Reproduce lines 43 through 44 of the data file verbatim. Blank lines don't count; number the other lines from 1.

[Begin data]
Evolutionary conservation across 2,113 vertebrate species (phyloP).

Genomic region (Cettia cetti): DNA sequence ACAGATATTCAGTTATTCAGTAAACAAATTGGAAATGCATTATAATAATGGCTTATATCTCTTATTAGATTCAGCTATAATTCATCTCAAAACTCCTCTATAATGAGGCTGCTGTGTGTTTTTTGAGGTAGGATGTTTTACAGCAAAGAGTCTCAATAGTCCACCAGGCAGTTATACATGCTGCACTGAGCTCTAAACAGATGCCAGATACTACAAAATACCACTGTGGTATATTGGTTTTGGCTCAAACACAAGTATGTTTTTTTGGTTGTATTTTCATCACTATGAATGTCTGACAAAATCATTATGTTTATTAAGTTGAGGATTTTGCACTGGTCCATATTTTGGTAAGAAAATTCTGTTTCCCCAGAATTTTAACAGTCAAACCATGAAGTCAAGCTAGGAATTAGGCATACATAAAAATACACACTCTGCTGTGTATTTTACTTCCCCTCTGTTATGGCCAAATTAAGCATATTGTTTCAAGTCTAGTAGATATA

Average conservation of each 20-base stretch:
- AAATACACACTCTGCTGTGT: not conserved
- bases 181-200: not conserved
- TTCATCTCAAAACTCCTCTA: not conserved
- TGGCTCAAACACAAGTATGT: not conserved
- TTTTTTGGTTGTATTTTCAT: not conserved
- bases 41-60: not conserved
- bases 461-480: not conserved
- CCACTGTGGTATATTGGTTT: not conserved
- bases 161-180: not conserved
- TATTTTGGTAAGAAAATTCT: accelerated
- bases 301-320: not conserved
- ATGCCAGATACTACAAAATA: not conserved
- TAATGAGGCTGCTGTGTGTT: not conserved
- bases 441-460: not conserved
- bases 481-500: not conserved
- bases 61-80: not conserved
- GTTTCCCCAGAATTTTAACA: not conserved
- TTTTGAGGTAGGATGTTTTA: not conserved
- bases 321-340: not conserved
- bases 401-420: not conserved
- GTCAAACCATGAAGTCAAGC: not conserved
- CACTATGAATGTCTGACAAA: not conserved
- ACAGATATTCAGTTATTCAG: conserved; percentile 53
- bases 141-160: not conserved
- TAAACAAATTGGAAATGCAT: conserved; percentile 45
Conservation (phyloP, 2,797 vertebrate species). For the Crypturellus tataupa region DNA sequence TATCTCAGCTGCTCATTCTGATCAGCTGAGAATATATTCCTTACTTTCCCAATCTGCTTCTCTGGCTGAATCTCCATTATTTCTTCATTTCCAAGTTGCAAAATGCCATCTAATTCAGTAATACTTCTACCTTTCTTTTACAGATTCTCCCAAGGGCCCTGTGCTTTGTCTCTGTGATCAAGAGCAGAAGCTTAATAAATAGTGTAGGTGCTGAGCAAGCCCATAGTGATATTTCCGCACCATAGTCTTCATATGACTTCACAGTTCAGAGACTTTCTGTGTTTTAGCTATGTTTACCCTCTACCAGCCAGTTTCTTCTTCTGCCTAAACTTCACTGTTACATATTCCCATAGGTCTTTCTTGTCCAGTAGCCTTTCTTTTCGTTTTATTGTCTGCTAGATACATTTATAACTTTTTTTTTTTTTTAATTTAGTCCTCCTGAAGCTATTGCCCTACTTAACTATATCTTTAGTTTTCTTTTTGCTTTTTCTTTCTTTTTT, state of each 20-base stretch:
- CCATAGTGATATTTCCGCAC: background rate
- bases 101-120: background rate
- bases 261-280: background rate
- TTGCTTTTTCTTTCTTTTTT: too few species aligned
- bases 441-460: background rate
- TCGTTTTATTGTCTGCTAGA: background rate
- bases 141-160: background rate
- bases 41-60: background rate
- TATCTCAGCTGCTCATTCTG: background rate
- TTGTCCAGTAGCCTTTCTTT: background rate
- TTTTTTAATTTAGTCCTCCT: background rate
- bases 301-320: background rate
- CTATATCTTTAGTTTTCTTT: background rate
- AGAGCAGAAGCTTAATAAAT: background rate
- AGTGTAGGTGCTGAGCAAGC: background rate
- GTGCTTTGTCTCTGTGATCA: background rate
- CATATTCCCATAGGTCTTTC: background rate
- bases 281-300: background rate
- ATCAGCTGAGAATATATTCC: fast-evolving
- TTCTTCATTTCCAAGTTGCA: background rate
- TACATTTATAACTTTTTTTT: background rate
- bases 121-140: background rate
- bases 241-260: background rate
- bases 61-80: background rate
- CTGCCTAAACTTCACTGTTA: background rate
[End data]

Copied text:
- AGAGCAGAAGCTTAATAAAT: background rate
- AGTGTAGGTGCTGAGCAAGC: background rate